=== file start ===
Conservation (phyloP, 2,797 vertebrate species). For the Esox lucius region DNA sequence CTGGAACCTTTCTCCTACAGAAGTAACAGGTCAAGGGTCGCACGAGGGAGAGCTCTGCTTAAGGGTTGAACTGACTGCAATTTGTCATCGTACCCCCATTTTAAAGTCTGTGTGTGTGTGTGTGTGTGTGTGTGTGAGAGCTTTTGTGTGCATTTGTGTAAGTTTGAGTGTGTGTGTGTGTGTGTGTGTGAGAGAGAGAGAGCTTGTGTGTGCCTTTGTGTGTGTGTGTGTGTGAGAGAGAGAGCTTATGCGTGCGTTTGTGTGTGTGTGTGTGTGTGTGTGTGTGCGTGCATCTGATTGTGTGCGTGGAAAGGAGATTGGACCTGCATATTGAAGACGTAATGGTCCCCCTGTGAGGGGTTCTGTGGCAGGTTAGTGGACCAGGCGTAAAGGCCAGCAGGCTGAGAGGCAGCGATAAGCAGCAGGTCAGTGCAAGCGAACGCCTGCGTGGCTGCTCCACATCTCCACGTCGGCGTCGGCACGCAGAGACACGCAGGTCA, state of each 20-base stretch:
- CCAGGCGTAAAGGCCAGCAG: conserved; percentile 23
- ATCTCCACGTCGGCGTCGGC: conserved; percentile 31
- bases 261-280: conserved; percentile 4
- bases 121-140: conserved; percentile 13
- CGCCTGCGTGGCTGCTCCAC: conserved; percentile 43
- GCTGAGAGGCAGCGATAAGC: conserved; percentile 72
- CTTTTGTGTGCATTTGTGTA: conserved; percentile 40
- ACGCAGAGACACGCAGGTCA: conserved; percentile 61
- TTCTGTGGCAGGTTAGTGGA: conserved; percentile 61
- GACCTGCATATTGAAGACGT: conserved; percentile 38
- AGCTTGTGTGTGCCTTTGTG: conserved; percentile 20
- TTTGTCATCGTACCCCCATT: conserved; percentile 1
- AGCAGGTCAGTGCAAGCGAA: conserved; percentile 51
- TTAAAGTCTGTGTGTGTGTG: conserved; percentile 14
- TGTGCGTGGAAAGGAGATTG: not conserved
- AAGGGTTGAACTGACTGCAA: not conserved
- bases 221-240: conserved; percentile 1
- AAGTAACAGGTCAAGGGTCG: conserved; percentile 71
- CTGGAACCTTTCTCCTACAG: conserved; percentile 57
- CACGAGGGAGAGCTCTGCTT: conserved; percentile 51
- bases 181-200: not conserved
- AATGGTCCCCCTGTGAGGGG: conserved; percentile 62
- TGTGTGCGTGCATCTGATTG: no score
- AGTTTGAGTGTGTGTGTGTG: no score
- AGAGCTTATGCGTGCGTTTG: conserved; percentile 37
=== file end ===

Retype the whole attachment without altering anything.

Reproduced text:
Conservation (phyloP, 2,797 vertebrate species). For the Esox lucius region DNA sequence CTGGAACCTTTCTCCTACAGAAGTAACAGGTCAAGGGTCGCACGAGGGAGAGCTCTGCTTAAGGGTTGAACTGACTGCAATTTGTCATCGTACCCCCATTTTAAAGTCTGTGTGTGTGTGTGTGTGTGTGTGTGTGAGAGCTTTTGTGTGCATTTGTGTAAGTTTGAGTGTGTGTGTGTGTGTGTGTGTGAGAGAGAGAGAGCTTGTGTGTGCCTTTGTGTGTGTGTGTGTGTGAGAGAGAGAGCTTATGCGTGCGTTTGTGTGTGTGTGTGTGTGTGTGTGTGTGCGTGCATCTGATTGTGTGCGTGGAAAGGAGATTGGACCTGCATATTGAAGACGTAATGGTCCCCCTGTGAGGGGTTCTGTGGCAGGTTAGTGGACCAGGCGTAAAGGCCAGCAGGCTGAGAGGCAGCGATAAGCAGCAGGTCAGTGCAAGCGAACGCCTGCGTGGCTGCTCCACATCTCCACGTCGGCGTCGGCACGCAGAGACACGCAGGTCA, state of each 20-base stretch:
- CCAGGCGTAAAGGCCAGCAG: conserved; percentile 23
- ATCTCCACGTCGGCGTCGGC: conserved; percentile 31
- bases 261-280: conserved; percentile 4
- bases 121-140: conserved; percentile 13
- CGCCTGCGTGGCTGCTCCAC: conserved; percentile 43
- GCTGAGAGGCAGCGATAAGC: conserved; percentile 72
- CTTTTGTGTGCATTTGTGTA: conserved; percentile 40
- ACGCAGAGACACGCAGGTCA: conserved; percentile 61
- TTCTGTGGCAGGTTAGTGGA: conserved; percentile 61
- GACCTGCATATTGAAGACGT: conserved; percentile 38
- AGCTTGTGTGTGCCTTTGTG: conserved; percentile 20
- TTTGTCATCGTACCCCCATT: conserved; percentile 1
- AGCAGGTCAGTGCAAGCGAA: conserved; percentile 51
- TTAAAGTCTGTGTGTGTGTG: conserved; percentile 14
- TGTGCGTGGAAAGGAGATTG: not conserved
- AAGGGTTGAACTGACTGCAA: not conserved
- bases 221-240: conserved; percentile 1
- AAGTAACAGGTCAAGGGTCG: conserved; percentile 71
- CTGGAACCTTTCTCCTACAG: conserved; percentile 57
- CACGAGGGAGAGCTCTGCTT: conserved; percentile 51
- bases 181-200: not conserved
- AATGGTCCCCCTGTGAGGGG: conserved; percentile 62
- TGTGTGCGTGCATCTGATTG: no score
- AGTTTGAGTGTGTGTGTGTG: no score
- AGAGCTTATGCGTGCGTTTG: conserved; percentile 37